Your statements emphasized in blue are unfair to the author of the article, not supported by the article, and are contradicted by the statements therein. The author concludes:

    * * * * * BEGIN EXCERPT * * * * *

    Although deep skepticism and critique of the government’s historical and present health interventions is warranted (e.g. I no longer get an annual flu shot because I do not have a suppressed immune system and I am wary about over-medication and over-use of antibiotics and antimicrobial/antibiotic resistance), we cannot afford for our distrust to be manipulated when our community’s health is at stake.

    * * * * * END EXCERPT * * * * *

    Someone who made the quoted statement, and in particular the sentence emphasized in brown, cannot fairly be characterized as a "shill" for the vaccine for the vaccine industry. Someone is not a "shill" for the vaccine industry when they make a point of saying that they do not take a recommended annual vaccine for various good reasons.

    Someone who made the quoted statement, and in particular the sentence emphasized in blue, is in fact a person who "distinguishes between those between individuals who are anti-vaccine and others who raise valid concerns about vaccine safety and efficacy (but are not anti-vaccine)." The article is in general pro-vaccine, but notes valid concerns about the medical industry and vaccines.
    Last edited: Jul 18, 2017
  18. Type4_PTS

    Type4_PTS Diamond Invictus SP

    Knowing what I know about the CoS, should they involve themselves with this issue I'd bet that there was an ulterior motive, and it would have nothing to do with genuinely helping the Black community. I don't know enough about Nation of Islam and their past involvement on vaccine issues to form an opinion one way or the other on this.

    But the author doesn't really show how either of those organizations does what she claims is being done, and does nothing effective imo to support the conclusions she does make. She's a PhD Sociology student but she just states her opinions; no citations from the scientific literature (either concerning her comments on vaccines or from any sociology journals).

    If her intent is to write a fair, objective, truthful article, why would she bring up the alleged financial conflicts of interest that Andrew Wakefield had which he failed to disclose when publishing his paper yet was silent on gross financial conflicts within CDC?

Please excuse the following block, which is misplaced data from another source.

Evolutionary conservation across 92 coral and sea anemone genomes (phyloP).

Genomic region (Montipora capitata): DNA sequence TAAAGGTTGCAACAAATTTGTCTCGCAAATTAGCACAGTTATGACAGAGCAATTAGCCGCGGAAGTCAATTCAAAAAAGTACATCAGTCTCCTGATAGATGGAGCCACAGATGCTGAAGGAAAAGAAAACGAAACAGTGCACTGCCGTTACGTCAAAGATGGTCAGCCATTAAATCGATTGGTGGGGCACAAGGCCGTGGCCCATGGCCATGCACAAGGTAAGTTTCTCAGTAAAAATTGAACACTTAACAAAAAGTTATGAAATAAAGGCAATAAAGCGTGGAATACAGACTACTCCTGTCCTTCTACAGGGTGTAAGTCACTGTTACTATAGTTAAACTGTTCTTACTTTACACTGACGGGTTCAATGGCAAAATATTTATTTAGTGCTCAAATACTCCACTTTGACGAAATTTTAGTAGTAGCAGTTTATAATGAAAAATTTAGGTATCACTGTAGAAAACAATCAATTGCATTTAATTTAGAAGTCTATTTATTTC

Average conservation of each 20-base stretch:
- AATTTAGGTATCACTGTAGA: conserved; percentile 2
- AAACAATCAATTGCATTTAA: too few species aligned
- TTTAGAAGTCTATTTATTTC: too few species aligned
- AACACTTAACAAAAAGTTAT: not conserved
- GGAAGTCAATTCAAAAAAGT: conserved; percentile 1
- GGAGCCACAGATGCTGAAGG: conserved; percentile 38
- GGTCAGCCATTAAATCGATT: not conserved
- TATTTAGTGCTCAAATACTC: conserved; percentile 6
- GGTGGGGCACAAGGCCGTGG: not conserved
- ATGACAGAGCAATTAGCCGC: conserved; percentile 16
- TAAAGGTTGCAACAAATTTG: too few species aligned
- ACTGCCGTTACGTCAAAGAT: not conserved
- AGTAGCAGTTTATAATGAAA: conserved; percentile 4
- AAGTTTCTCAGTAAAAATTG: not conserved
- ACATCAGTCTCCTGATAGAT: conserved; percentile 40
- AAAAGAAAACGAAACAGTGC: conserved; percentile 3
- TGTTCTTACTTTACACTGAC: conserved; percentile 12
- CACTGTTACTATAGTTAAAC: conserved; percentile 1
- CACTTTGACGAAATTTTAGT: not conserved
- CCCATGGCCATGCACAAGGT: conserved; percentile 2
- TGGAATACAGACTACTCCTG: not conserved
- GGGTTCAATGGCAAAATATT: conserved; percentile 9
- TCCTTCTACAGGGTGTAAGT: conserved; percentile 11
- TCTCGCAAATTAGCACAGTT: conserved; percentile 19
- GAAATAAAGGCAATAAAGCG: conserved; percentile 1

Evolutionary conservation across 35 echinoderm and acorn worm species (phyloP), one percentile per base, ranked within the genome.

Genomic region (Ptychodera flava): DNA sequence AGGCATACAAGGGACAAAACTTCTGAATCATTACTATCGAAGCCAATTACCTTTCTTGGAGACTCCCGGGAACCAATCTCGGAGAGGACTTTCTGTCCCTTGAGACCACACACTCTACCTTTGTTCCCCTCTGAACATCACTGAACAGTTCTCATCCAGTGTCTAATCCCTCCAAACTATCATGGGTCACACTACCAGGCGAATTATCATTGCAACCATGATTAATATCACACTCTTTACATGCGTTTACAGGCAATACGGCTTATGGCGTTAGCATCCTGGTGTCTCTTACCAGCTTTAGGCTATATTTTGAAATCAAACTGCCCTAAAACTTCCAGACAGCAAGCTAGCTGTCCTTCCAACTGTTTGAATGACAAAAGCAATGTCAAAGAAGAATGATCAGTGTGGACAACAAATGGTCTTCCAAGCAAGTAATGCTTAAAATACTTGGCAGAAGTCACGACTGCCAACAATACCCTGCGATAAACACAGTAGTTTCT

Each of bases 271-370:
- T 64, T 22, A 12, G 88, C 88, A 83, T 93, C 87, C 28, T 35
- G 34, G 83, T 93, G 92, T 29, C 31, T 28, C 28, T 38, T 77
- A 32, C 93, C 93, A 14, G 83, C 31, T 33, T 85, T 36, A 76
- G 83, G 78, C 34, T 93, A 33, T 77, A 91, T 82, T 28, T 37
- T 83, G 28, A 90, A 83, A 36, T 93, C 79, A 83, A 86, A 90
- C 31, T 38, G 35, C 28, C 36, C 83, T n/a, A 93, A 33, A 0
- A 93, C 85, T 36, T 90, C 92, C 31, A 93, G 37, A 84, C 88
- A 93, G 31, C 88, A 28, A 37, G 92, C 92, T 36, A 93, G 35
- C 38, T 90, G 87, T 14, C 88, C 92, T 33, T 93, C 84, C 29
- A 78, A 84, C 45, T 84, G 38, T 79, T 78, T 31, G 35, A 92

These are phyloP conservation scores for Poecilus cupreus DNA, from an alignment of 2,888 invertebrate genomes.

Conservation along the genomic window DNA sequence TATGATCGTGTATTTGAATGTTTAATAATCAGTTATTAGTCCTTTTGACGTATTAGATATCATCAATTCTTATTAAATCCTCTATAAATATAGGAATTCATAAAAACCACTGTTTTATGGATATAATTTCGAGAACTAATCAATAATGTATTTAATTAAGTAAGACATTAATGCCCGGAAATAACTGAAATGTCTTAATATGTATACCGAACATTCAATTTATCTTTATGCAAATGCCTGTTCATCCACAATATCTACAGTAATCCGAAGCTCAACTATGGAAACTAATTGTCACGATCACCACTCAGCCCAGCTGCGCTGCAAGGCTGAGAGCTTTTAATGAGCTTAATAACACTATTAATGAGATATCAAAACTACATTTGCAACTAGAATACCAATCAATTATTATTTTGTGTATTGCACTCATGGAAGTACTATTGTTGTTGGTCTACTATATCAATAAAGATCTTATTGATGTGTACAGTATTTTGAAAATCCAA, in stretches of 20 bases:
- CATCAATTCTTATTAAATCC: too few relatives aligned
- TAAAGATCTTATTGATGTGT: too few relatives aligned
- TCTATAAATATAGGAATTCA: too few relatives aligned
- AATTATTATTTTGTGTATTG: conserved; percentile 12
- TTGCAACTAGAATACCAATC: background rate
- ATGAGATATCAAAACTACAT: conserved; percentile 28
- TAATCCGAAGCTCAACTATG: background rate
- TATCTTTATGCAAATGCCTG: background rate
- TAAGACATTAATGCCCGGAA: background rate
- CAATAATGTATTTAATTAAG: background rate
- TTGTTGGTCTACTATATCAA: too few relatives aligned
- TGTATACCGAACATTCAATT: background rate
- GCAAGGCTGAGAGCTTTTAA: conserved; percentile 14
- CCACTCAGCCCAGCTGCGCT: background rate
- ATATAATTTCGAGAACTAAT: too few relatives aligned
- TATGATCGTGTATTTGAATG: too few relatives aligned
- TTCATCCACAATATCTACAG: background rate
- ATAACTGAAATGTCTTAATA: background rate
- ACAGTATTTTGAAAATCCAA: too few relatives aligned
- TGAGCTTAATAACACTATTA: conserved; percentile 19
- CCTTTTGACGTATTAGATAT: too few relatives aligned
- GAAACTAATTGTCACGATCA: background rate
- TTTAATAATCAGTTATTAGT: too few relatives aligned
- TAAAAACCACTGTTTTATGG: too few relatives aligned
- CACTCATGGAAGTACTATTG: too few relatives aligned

Yes, she presents some valid reasons why the Black community might not trust the medical community. But if her primary concern is for the health of the Black community she's claiming that White anti-vaxxer's are threatening, then why omit any discussion of William Thompson, the CDC whistleblower (and Senior Research Scientist at CDC) whose disclosures have caused many reasonable people to question CDC's creditability on any vaccine safety issues?

    If Kennedy alerted the Black community about what was going on at CDC does that constitute exploitation? Or is it warning the community about corruption within the agency that sets the policy on our vaccine schedules on a matter that directly concerns the Black community?

    With regards to whether my comments were fair (or not) to the author, we'll have to agree to disagree.

    The CoS working hard on human rights issues for years, promoting human rights on many occasions (through their front groups) does not prove that they genuinely care about human rights. And their own record on treating even their own people clearly demonstrates just the opposite.

    Similarly, stating that one doesn't get flu shots does not prove one isn't a vaccine shill. If a person IS a shill for any industry perhaps they wish to obscure that fact. And all of the authors comments show her for what she is imo.

    I feel my accusation IS fair for the reasons stated above. And, as mentioned earlier, she grossly misrepresented the arguments of some of those "White anti-vaxxer's" she refers to.

    She says:
    She's accusing Kennedy and others of being anti-science yet she's not citing ANY scientific literature to back up her comments on vaccines. Yet Kennedy does provide links to 80 peer-reviewed papers in prestigious journals which back up his view: